‘‘Colouredness’’, Female Sexuality and Respectability in Irene Sabatini’s The Boy Next Door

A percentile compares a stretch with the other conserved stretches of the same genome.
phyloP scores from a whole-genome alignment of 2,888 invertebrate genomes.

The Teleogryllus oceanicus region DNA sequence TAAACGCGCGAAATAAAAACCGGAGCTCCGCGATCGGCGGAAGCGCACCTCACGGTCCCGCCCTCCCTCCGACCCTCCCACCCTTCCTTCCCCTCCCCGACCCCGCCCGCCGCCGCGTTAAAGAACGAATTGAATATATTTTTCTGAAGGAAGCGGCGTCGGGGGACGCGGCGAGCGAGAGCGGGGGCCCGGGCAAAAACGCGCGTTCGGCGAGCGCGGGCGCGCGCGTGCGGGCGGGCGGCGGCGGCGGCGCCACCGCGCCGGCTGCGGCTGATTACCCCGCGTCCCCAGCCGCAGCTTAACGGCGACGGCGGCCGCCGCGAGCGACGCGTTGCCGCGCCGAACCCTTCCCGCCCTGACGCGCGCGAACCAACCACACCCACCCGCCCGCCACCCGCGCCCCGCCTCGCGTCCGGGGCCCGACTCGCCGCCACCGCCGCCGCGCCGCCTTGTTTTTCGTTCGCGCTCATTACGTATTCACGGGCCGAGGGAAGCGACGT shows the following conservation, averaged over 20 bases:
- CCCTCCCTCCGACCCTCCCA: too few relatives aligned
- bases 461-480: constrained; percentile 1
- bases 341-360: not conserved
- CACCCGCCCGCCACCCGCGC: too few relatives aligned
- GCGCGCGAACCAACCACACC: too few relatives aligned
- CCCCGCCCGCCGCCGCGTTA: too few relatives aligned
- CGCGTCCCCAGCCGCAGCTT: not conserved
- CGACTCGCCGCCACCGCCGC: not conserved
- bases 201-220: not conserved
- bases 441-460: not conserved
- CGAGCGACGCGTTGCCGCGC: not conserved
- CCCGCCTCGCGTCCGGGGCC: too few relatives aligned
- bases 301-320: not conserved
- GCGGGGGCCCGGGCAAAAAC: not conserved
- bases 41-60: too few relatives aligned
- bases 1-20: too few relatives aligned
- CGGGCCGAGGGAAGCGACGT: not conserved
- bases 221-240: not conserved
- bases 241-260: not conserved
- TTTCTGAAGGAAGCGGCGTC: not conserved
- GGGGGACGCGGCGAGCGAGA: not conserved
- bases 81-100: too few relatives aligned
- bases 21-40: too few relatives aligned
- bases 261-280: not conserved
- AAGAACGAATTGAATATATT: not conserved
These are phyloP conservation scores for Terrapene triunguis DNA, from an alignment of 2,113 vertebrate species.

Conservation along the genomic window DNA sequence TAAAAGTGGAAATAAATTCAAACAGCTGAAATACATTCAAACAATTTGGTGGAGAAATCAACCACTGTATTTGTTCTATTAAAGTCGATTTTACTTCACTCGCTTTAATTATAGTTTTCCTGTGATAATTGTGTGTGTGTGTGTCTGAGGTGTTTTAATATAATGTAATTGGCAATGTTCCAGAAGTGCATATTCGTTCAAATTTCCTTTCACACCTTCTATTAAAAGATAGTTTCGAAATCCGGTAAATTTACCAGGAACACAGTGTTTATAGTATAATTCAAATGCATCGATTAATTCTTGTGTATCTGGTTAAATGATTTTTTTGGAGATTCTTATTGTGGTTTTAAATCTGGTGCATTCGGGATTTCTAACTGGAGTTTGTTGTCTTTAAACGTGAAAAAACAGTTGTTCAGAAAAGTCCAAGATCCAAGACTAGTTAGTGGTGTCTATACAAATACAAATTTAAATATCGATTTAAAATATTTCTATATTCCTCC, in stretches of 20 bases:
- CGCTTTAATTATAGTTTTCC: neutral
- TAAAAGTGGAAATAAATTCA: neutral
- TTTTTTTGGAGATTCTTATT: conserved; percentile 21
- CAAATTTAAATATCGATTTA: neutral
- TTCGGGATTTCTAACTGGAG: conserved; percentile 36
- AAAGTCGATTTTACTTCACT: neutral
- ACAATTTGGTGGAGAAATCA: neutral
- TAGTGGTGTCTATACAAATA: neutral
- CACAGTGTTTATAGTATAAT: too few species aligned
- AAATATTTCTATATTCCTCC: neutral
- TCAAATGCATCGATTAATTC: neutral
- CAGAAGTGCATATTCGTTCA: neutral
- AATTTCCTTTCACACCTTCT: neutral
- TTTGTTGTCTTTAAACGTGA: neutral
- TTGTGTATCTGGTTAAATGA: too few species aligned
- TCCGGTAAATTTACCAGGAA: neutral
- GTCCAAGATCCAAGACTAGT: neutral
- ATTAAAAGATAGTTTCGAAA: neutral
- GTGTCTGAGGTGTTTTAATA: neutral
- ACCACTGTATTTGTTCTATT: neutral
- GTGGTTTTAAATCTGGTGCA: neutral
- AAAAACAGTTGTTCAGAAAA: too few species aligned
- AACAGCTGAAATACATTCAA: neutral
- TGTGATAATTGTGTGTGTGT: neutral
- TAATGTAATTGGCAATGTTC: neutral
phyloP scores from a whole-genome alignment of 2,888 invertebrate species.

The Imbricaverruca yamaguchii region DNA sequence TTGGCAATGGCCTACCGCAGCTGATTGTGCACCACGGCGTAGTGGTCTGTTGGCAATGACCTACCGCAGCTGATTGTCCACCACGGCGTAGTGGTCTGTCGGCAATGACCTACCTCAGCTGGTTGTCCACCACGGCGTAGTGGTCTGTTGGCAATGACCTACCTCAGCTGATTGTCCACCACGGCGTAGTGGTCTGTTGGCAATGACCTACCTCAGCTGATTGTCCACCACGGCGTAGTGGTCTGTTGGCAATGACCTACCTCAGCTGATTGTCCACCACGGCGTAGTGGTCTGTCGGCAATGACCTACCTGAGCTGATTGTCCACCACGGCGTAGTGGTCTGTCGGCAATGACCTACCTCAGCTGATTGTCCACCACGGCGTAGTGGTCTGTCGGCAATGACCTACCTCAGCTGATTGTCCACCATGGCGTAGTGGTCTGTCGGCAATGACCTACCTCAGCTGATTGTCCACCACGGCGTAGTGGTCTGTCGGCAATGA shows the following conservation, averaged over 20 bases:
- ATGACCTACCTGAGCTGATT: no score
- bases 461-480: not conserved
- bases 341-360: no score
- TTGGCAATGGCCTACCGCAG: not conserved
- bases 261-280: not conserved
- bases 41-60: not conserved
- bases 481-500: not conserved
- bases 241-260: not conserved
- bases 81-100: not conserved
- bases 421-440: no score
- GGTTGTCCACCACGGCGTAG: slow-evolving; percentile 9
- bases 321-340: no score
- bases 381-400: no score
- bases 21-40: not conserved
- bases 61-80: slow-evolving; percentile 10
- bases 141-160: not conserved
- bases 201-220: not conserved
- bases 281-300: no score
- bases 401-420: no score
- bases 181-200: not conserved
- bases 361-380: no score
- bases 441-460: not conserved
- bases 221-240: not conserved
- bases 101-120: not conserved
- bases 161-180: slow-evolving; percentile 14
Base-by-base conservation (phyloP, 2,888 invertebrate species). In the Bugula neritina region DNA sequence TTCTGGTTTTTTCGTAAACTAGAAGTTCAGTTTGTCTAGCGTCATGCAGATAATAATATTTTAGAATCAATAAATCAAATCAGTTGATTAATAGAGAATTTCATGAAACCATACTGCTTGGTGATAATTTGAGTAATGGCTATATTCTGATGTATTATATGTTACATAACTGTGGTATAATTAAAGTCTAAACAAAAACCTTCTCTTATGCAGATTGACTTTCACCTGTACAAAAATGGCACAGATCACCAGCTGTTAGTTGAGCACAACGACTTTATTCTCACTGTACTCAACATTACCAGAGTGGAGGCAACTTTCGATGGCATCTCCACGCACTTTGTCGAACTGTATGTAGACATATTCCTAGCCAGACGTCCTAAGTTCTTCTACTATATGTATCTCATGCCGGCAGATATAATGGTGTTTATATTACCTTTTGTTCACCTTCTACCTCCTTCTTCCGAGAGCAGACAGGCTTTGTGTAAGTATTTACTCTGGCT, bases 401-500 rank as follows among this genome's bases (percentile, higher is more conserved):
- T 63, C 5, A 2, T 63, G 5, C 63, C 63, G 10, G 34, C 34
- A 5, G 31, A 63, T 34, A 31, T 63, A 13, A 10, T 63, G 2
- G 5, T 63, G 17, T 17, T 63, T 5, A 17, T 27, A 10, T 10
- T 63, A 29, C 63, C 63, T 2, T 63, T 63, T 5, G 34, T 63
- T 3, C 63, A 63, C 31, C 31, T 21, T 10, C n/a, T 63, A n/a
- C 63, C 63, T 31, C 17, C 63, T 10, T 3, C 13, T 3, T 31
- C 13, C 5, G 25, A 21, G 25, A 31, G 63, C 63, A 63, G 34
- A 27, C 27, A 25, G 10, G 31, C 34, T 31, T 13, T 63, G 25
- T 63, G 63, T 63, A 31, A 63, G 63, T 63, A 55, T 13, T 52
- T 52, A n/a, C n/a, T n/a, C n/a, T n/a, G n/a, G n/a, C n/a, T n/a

This article examines how race consciousness mediates the performance and experience of femininity, female respectability, and sexual desires in Irene Sabatini’s debut novel, The Boy Next Door. It explores how assumptions of racialised female bodyhood, femininity, and sexuality are constructed and transmitted within an intergenerational framework of the mother-daughter relationship between Lindiwe Bishop and her mother, Mrs Bishop. I argue that in the novel the notion of respectable womanhood is mediated through the desires, the sexual behaviour and the proper conduct of the female sexualised and racialised body. Reading the novel from a theoretical perspective of “hegemonic” and “subordinated” femininities, which takes into account how “other axes of domination such as race, class, sexuality, and age mold a hegemonic femininity, I analyse how the ideology of whiteness mediates discursive performances of femininity, which place certain kinds of femaleness associated with whiteness as superior to others—and how this consciousness also influences ideas about respectability in relation to sexuality.